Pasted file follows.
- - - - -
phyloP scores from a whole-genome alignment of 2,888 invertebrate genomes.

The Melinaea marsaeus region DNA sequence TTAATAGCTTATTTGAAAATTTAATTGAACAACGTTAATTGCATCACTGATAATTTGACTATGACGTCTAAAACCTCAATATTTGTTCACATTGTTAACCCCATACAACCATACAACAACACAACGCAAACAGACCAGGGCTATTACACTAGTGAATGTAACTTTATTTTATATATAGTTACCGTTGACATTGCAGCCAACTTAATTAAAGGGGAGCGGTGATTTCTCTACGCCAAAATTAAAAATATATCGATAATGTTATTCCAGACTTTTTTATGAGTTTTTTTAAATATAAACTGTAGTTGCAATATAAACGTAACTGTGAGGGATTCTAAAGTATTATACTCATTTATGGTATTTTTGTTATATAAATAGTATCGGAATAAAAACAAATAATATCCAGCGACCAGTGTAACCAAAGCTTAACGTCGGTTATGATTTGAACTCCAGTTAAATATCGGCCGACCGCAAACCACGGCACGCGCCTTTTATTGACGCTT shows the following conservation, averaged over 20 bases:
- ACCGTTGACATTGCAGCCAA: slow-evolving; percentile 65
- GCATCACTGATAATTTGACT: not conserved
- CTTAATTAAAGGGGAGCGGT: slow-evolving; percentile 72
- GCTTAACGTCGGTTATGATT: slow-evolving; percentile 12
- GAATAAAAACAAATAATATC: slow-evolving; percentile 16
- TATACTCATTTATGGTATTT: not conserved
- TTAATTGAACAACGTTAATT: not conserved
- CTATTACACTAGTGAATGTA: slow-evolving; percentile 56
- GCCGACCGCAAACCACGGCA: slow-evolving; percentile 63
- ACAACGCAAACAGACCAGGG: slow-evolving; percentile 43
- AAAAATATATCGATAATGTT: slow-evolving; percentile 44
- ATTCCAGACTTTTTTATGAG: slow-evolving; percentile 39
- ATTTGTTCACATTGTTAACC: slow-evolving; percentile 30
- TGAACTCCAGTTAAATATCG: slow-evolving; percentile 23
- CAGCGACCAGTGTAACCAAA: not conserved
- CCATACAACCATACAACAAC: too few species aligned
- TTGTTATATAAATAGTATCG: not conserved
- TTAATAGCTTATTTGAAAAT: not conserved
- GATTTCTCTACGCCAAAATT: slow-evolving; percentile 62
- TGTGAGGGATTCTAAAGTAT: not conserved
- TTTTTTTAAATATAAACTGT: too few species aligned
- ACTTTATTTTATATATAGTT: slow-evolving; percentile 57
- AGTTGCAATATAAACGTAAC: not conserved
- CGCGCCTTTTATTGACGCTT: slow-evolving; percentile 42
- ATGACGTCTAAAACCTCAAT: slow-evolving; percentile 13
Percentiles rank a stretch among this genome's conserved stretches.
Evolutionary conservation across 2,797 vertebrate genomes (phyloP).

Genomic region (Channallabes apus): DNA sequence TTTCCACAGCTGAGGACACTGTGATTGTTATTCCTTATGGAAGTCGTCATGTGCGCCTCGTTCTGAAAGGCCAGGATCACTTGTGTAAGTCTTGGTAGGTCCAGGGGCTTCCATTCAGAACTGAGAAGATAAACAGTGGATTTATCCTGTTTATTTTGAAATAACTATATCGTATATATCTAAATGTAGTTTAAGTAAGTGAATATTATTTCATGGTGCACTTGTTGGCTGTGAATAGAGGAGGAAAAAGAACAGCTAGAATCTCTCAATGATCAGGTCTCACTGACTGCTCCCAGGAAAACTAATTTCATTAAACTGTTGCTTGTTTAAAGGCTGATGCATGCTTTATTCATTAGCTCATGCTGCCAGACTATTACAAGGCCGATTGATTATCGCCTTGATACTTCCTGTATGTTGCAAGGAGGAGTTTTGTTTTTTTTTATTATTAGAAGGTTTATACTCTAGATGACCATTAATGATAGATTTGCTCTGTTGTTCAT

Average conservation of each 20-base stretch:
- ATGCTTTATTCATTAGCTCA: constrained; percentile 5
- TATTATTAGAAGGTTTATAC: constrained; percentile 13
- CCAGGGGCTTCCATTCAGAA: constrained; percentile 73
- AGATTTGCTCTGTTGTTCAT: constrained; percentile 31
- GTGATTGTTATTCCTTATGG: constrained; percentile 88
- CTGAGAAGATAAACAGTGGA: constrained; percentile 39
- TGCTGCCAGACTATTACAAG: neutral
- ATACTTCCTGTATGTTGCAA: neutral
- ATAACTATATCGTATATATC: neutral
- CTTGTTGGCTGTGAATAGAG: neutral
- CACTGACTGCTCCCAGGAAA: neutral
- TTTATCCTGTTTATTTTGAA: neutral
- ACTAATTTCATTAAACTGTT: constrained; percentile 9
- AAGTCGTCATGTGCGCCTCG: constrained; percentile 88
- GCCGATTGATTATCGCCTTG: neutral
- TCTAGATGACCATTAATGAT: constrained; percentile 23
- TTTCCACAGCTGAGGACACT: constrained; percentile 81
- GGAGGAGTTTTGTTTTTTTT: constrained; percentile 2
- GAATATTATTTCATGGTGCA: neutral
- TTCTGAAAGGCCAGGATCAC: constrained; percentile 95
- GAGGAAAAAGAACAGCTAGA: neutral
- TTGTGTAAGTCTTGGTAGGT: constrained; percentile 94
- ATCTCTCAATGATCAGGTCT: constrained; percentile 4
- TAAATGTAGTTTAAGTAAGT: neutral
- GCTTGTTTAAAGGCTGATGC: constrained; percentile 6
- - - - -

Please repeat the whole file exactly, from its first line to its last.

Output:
phyloP scores from a whole-genome alignment of 2,888 invertebrate genomes.

The Melinaea marsaeus region DNA sequence TTAATAGCTTATTTGAAAATTTAATTGAACAACGTTAATTGCATCACTGATAATTTGACTATGACGTCTAAAACCTCAATATTTGTTCACATTGTTAACCCCATACAACCATACAACAACACAACGCAAACAGACCAGGGCTATTACACTAGTGAATGTAACTTTATTTTATATATAGTTACCGTTGACATTGCAGCCAACTTAATTAAAGGGGAGCGGTGATTTCTCTACGCCAAAATTAAAAATATATCGATAATGTTATTCCAGACTTTTTTATGAGTTTTTTTAAATATAAACTGTAGTTGCAATATAAACGTAACTGTGAGGGATTCTAAAGTATTATACTCATTTATGGTATTTTTGTTATATAAATAGTATCGGAATAAAAACAAATAATATCCAGCGACCAGTGTAACCAAAGCTTAACGTCGGTTATGATTTGAACTCCAGTTAAATATCGGCCGACCGCAAACCACGGCACGCGCCTTTTATTGACGCTT shows the following conservation, averaged over 20 bases:
- ACCGTTGACATTGCAGCCAA: slow-evolving; percentile 65
- GCATCACTGATAATTTGACT: not conserved
- CTTAATTAAAGGGGAGCGGT: slow-evolving; percentile 72
- GCTTAACGTCGGTTATGATT: slow-evolving; percentile 12
- GAATAAAAACAAATAATATC: slow-evolving; percentile 16
- TATACTCATTTATGGTATTT: not conserved
- TTAATTGAACAACGTTAATT: not conserved
- CTATTACACTAGTGAATGTA: slow-evolving; percentile 56
- GCCGACCGCAAACCACGGCA: slow-evolving; percentile 63
- ACAACGCAAACAGACCAGGG: slow-evolving; percentile 43
- AAAAATATATCGATAATGTT: slow-evolving; percentile 44
- ATTCCAGACTTTTTTATGAG: slow-evolving; percentile 39
- ATTTGTTCACATTGTTAACC: slow-evolving; percentile 30
- TGAACTCCAGTTAAATATCG: slow-evolving; percentile 23
- CAGCGACCAGTGTAACCAAA: not conserved
- CCATACAACCATACAACAAC: too few species aligned
- TTGTTATATAAATAGTATCG: not conserved
- TTAATAGCTTATTTGAAAAT: not conserved
- GATTTCTCTACGCCAAAATT: slow-evolving; percentile 62
- TGTGAGGGATTCTAAAGTAT: not conserved
- TTTTTTTAAATATAAACTGT: too few species aligned
- ACTTTATTTTATATATAGTT: slow-evolving; percentile 57
- AGTTGCAATATAAACGTAAC: not conserved
- CGCGCCTTTTATTGACGCTT: slow-evolving; percentile 42
- ATGACGTCTAAAACCTCAAT: slow-evolving; percentile 13
Percentiles rank a stretch among this genome's conserved stretches.
Evolutionary conservation across 2,797 vertebrate genomes (phyloP).

Genomic region (Channallabes apus): DNA sequence TTTCCACAGCTGAGGACACTGTGATTGTTATTCCTTATGGAAGTCGTCATGTGCGCCTCGTTCTGAAAGGCCAGGATCACTTGTGTAAGTCTTGGTAGGTCCAGGGGCTTCCATTCAGAACTGAGAAGATAAACAGTGGATTTATCCTGTTTATTTTGAAATAACTATATCGTATATATCTAAATGTAGTTTAAGTAAGTGAATATTATTTCATGGTGCACTTGTTGGCTGTGAATAGAGGAGGAAAAAGAACAGCTAGAATCTCTCAATGATCAGGTCTCACTGACTGCTCCCAGGAAAACTAATTTCATTAAACTGTTGCTTGTTTAAAGGCTGATGCATGCTTTATTCATTAGCTCATGCTGCCAGACTATTACAAGGCCGATTGATTATCGCCTTGATACTTCCTGTATGTTGCAAGGAGGAGTTTTGTTTTTTTTTATTATTAGAAGGTTTATACTCTAGATGACCATTAATGATAGATTTGCTCTGTTGTTCAT

Average conservation of each 20-base stretch:
- ATGCTTTATTCATTAGCTCA: constrained; percentile 5
- TATTATTAGAAGGTTTATAC: constrained; percentile 13
- CCAGGGGCTTCCATTCAGAA: constrained; percentile 73
- AGATTTGCTCTGTTGTTCAT: constrained; percentile 31
- GTGATTGTTATTCCTTATGG: constrained; percentile 88
- CTGAGAAGATAAACAGTGGA: constrained; percentile 39
- TGCTGCCAGACTATTACAAG: neutral
- ATACTTCCTGTATGTTGCAA: neutral
- ATAACTATATCGTATATATC: neutral
- CTTGTTGGCTGTGAATAGAG: neutral
- CACTGACTGCTCCCAGGAAA: neutral
- TTTATCCTGTTTATTTTGAA: neutral
- ACTAATTTCATTAAACTGTT: constrained; percentile 9
- AAGTCGTCATGTGCGCCTCG: constrained; percentile 88
- GCCGATTGATTATCGCCTTG: neutral
- TCTAGATGACCATTAATGAT: constrained; percentile 23
- TTTCCACAGCTGAGGACACT: constrained; percentile 81
- GGAGGAGTTTTGTTTTTTTT: constrained; percentile 2
- GAATATTATTTCATGGTGCA: neutral
- TTCTGAAAGGCCAGGATCAC: constrained; percentile 95
- GAGGAAAAAGAACAGCTAGA: neutral
- TTGTGTAAGTCTTGGTAGGT: constrained; percentile 94
- ATCTCTCAATGATCAGGTCT: constrained; percentile 4
- TAAATGTAGTTTAAGTAAGT: neutral
- GCTTGTTTAAAGGCTGATGC: constrained; percentile 6